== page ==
HONOLULU, Hawaii (HawaiiNewsNow) - Over the course of the last year, an additional set of surveillance cameras have been installed at the state parole office on Alakea Street.
Originally, employees believed the cameras were being installed for their protection, since they routinely deal with ex-convicts.
But some of the cameras are now also being pointed directly at their work spaces, where they don’t typically interact with visitors to the office, and the Hawaii Government Employees Association, the union which represents the office’s workers, has filed a grievance with the state.
Images obtained by Hawaii News Now show the reception area of the Hawaii Paroling Authority office, as well as the common areas ― but there are also a lot of images of desks and inside cubicles.
“Seventeen cameras to surveil," said State Sen. Clarence Nishihara. "(The paroling office) isn’t a prison, it isn’t a jail. So who are they looking at, and why are they doing it?”
Nishihara is chair of the Senate’s Committee on Public Safety. He says he expects the Department of Public Safety and the Hawaii Paroling Authority to ask lawmakers to fund even more cameras during the next session, as part of a plan to expand the use of surveillance equipment in state facilities.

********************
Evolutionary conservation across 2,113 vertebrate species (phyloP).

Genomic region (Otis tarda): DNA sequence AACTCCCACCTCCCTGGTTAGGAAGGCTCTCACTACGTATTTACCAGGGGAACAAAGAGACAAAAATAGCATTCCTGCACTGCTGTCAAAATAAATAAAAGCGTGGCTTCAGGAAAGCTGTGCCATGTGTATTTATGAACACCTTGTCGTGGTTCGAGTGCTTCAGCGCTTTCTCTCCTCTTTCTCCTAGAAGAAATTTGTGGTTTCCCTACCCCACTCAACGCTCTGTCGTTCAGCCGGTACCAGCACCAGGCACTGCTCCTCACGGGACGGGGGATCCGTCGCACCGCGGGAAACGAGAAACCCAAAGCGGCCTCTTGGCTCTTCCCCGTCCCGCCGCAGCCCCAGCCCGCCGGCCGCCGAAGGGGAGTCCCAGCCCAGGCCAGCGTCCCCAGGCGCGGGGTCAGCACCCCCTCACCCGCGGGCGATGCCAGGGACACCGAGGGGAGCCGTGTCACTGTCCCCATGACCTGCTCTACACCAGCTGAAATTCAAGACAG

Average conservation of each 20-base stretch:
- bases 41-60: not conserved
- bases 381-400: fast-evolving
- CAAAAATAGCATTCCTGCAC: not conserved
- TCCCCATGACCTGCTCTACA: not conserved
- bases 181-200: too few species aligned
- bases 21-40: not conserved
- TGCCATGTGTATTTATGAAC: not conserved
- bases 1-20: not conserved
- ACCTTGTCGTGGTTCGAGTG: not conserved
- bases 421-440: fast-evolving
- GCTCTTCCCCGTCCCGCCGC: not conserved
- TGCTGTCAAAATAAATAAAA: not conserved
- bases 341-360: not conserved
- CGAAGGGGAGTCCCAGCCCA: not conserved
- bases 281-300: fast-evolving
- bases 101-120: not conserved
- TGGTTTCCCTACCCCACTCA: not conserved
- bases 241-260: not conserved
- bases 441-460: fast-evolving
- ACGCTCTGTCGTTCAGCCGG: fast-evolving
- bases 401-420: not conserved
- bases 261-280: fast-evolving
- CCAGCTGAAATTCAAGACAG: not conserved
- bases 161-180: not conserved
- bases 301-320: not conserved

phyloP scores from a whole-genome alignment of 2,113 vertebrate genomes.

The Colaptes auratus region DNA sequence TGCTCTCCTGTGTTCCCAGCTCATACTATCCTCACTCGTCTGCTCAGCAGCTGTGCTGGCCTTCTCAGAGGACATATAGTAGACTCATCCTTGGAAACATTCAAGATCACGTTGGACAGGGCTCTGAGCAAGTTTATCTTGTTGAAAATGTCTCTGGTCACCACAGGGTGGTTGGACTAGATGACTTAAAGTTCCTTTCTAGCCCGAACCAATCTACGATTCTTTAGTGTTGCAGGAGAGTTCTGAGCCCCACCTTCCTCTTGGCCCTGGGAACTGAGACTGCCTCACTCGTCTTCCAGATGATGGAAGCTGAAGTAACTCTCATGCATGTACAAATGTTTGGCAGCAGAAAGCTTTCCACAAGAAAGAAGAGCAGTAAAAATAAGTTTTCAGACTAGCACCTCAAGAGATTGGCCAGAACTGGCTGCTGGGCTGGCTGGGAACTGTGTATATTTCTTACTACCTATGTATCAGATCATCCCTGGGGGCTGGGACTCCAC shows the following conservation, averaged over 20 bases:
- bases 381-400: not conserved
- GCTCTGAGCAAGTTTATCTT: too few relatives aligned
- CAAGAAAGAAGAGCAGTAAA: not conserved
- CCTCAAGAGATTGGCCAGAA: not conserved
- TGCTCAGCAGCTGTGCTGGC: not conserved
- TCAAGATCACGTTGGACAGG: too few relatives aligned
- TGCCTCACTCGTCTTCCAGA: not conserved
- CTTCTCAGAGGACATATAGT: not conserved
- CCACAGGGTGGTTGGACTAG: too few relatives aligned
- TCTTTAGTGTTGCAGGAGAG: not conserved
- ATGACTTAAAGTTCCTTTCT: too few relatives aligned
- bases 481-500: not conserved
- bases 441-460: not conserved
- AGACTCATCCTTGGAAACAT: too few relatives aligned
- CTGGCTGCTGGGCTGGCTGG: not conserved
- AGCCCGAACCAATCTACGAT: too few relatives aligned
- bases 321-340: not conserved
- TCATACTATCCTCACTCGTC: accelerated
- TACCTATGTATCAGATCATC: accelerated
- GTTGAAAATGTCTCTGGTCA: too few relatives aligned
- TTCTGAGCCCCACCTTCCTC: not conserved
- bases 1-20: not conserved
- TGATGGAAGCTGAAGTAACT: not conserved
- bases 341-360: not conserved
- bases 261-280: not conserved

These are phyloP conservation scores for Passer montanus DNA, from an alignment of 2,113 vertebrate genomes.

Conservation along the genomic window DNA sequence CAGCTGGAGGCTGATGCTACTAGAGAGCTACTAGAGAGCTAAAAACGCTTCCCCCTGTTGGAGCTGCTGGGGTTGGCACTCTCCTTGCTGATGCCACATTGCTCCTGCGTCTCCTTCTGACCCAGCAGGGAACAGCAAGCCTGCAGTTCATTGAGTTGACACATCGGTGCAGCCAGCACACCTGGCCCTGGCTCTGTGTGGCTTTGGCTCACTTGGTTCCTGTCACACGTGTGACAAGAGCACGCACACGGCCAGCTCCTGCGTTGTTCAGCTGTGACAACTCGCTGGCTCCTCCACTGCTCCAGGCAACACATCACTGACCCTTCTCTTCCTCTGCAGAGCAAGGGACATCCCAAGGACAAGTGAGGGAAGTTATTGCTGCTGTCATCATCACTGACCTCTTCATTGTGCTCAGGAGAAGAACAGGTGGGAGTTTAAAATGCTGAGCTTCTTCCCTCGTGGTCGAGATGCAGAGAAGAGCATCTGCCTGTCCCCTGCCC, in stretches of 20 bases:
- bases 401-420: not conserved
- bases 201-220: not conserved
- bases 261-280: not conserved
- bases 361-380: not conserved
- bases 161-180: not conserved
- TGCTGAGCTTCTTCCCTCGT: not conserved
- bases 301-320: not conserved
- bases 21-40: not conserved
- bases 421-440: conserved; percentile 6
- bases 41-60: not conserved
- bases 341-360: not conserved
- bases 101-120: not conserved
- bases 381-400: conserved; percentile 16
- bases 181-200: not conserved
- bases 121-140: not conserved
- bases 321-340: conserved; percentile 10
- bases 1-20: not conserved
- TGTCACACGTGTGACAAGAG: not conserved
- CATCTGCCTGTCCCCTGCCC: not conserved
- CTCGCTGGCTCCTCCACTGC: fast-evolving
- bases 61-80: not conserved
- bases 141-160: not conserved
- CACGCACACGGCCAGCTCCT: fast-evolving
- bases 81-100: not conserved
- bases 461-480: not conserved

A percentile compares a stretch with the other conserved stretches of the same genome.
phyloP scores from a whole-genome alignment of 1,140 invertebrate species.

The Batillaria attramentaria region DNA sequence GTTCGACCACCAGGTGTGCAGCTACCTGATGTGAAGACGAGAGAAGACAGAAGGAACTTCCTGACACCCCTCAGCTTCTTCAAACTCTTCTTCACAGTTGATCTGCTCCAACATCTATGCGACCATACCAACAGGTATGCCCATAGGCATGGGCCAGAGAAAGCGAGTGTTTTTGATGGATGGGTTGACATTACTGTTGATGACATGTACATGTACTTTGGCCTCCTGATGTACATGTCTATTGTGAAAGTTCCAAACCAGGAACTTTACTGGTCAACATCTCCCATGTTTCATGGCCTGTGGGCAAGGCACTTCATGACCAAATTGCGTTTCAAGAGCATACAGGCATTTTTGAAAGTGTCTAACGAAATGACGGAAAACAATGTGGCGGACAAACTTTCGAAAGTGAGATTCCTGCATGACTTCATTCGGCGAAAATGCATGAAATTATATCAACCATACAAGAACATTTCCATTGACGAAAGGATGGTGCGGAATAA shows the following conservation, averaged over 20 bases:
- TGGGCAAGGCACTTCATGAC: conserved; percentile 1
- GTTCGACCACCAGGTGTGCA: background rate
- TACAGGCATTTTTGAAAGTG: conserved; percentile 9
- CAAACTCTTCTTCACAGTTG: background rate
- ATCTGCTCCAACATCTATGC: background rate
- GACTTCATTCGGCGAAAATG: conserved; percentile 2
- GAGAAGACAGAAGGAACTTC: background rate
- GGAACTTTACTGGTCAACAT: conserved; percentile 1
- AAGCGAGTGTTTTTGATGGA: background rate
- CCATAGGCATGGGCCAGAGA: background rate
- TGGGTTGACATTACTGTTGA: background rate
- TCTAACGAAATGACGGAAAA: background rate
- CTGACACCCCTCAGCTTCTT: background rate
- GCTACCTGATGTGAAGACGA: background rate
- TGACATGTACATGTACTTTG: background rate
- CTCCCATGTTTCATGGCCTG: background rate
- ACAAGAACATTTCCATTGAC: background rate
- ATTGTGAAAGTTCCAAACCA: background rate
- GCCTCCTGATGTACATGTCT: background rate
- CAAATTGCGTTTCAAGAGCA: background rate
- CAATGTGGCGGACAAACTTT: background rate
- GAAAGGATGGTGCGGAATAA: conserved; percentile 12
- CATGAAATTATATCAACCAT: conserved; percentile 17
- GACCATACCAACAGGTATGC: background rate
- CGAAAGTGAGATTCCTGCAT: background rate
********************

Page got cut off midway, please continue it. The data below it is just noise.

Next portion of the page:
The union’s complaint letter to the paroling authority asks leaders to consult with the union officials regarding the quantity of digital surveillance devices, as well as the appropriate access, use, and distribution of all the data gathered by the cameras.
The letter also asks that the cameras be redirected toward public areas.
Nishihara says multiple workers expressed discomfort that the cameras had been pointed in their direction. Some reportedly said they felt awkward just adjusting clothing, knowing their supervisors were watching.
In a statement, a spokesperson said the cameras had been placed there for the safety and security of staff but couldn’t provide a lot of details because of the pending grievance.